If you ask women around the world who their ideal man would be, many would answer Mr. Darcy. Jane Austen’s novel “Pride and Prejudice” has become a beloved classic not only here in her native Hampshire, but world-wide. Adapting such a well-known novel to the big screen (especially when a popular televised version already exists) is a huge challenge. Yet director Joe Write tackled Austen’s classic beautifully.
“Pride & Prejudice” stays beautifully true to the original novel. No major items are omitted, and no large liberties are taken with the story line. In fact, re-reading the novel I found it difficult not to occasionally visualize moments from the film. That is where “Pride & Prejudice” excels. It stays true to the written word, but enhances is fantastically. It is a visually stunning film with exquisite cinematography. The settings are beautiful, but it is more than that. The actual crafting of the film is flawless. There are moments where the actual filming of the movie enhances the text it is based on.
For example, when Elizabeth Bennett and Mr. Darcy dance together is a huge moment. Austen’s writing is typically controlled in the passage, leaving the reader to infer the emotional importance. In the movie adaptation of the scene, the rest of the dancers seem to fade away. It is not overplayed, and still relies on simplicity and elegance. The music and filming create one of the best crafted scenes in modern cinema.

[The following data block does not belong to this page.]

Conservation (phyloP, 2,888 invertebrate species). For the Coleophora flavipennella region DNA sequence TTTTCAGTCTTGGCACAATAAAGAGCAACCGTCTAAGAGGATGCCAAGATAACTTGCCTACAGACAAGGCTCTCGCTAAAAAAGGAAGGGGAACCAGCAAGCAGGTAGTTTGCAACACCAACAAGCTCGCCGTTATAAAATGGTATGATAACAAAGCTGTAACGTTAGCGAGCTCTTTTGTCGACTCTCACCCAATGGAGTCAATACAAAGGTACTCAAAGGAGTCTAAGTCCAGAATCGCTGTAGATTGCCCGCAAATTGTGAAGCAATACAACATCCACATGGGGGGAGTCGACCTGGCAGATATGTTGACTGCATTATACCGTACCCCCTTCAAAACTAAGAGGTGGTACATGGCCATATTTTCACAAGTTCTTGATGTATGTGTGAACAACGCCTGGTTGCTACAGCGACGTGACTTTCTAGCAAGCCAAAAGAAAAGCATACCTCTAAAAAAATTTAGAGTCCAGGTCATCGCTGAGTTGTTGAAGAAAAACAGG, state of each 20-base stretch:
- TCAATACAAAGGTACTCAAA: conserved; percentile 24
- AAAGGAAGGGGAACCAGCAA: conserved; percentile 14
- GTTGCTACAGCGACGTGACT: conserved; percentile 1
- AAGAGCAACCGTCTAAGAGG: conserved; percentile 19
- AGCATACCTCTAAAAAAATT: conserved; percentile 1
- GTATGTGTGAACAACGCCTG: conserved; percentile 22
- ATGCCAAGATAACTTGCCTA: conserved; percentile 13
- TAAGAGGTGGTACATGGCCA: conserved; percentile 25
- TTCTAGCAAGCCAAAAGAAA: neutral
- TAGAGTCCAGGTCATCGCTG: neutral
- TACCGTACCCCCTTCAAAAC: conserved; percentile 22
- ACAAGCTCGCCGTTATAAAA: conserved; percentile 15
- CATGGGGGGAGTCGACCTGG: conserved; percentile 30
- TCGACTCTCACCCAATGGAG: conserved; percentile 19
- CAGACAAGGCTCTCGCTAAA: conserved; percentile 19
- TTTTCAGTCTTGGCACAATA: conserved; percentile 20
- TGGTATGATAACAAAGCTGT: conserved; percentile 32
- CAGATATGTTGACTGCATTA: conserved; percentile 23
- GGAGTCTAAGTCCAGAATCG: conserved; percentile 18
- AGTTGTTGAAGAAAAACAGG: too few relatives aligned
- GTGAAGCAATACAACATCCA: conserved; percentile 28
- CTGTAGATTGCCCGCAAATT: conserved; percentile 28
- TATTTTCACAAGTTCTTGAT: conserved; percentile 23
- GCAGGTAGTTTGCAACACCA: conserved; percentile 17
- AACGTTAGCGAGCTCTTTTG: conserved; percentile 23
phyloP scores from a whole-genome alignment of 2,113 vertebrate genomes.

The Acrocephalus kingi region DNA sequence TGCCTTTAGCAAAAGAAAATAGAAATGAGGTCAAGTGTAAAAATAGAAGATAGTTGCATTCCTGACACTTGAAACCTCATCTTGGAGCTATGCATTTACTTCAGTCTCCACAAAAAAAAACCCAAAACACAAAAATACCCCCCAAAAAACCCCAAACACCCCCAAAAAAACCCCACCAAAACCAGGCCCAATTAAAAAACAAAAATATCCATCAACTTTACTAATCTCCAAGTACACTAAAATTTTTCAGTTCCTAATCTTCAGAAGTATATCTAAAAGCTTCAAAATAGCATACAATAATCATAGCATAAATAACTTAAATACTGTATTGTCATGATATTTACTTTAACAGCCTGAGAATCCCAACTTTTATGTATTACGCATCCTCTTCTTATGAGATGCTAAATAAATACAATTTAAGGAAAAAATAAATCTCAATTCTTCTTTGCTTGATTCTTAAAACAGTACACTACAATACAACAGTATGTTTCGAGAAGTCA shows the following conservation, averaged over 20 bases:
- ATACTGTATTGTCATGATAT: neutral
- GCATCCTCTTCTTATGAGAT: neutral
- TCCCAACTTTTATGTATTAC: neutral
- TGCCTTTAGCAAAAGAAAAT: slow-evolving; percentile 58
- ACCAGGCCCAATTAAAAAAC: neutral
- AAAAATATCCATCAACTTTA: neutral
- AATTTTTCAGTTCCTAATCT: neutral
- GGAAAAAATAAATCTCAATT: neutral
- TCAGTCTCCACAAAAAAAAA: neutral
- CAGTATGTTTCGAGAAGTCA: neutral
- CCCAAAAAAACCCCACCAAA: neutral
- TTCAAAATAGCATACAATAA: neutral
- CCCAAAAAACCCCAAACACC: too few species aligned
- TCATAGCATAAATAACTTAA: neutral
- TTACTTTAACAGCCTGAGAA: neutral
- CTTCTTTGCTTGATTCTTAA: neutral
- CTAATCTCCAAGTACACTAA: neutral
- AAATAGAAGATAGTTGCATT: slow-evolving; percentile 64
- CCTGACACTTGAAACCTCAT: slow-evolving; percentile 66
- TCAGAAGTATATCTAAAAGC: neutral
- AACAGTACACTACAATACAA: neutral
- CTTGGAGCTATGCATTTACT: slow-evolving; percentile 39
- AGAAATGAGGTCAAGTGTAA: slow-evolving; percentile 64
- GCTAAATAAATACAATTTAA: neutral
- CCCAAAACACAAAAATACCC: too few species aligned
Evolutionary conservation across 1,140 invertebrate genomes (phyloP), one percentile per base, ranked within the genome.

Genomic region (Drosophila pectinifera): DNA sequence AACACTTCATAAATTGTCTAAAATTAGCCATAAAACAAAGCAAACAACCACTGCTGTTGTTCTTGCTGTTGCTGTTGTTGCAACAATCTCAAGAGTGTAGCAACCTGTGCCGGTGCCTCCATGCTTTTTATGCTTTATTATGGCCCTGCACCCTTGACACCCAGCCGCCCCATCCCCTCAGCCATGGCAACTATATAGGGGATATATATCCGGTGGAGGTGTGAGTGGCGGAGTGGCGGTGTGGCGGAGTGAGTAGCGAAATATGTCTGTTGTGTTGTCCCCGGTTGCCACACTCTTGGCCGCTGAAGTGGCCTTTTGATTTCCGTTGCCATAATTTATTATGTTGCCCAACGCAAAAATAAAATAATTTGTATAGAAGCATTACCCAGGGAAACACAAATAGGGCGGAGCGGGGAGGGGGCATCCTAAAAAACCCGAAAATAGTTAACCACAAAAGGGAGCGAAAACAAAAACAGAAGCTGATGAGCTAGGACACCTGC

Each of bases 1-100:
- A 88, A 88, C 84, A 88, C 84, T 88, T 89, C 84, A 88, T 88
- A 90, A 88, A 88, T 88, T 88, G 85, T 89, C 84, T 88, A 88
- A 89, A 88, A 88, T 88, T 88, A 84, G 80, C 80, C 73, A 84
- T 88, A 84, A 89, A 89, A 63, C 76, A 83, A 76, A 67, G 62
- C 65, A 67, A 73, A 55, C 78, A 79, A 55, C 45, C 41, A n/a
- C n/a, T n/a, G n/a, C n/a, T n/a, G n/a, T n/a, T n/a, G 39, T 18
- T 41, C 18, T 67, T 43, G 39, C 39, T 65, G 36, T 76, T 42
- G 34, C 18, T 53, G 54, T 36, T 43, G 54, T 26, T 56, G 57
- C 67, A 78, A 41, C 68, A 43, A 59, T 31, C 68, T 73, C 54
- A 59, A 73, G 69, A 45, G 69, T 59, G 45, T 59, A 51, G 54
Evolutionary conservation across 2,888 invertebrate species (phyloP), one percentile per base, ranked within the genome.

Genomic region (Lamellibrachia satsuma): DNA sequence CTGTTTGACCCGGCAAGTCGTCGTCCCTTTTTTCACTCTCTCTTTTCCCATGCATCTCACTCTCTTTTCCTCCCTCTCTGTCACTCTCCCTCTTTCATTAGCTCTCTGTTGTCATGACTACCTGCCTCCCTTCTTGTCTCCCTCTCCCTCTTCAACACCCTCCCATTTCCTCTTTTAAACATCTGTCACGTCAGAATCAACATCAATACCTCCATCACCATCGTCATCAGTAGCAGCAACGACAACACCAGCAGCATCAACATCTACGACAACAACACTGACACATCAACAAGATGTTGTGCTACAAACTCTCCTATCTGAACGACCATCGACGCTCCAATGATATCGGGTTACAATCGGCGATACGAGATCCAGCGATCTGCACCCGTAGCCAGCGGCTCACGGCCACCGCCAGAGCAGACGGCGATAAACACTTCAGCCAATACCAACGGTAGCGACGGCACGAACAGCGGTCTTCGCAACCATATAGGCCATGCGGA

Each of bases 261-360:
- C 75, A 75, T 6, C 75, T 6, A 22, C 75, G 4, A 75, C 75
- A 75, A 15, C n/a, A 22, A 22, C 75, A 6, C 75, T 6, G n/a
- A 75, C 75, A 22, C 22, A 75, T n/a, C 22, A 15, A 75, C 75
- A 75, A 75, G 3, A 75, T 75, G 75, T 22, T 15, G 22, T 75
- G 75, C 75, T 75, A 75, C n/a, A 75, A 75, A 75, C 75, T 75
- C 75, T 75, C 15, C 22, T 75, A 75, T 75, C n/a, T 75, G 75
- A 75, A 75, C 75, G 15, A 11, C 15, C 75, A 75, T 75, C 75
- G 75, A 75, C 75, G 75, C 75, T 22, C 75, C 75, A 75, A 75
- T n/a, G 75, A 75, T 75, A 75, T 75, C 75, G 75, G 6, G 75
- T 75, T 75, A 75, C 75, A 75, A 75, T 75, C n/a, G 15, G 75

Despite the beautiful filming, the scene could not have worked without great acting performances. Mr. Darcy has become almost a clichéd romantic hero, and Colin Firth’s career is based on the Mr. Darcy character. It was hard to imagine a different Mr. Darcy, and Matthew Macfadyen at first seemed like an odd choice. However, his mannerisms and facial expressions capture Mr. Darcy’s character.
Likewise, the Keira Knightley of “Pirates of the Caribbean” would not have been an obvious choice for Elizabeth Bennet. Yet she brings a subtlety to the role that is perfect for Austen’s story. She brings a quite introspection to the role and still portrays the sometimes headstrong character well.
The whole film comes together beautifully, and is a noteworthy Austen adaptation. I am an admitted Austen fan. I’ve read all of her novels, but more than that, I’ve walked in her footsteps. Living in Hampshire I have often seen her homes, visited her grave, and walked in places she would have frequented. For me, “Pride & Prejudice” is more than just a novel to film adaptation. It’s a sort of doorway into the society that Austen both represented and created, and allows us–if only for two hours–to experience Jane Austen’s world.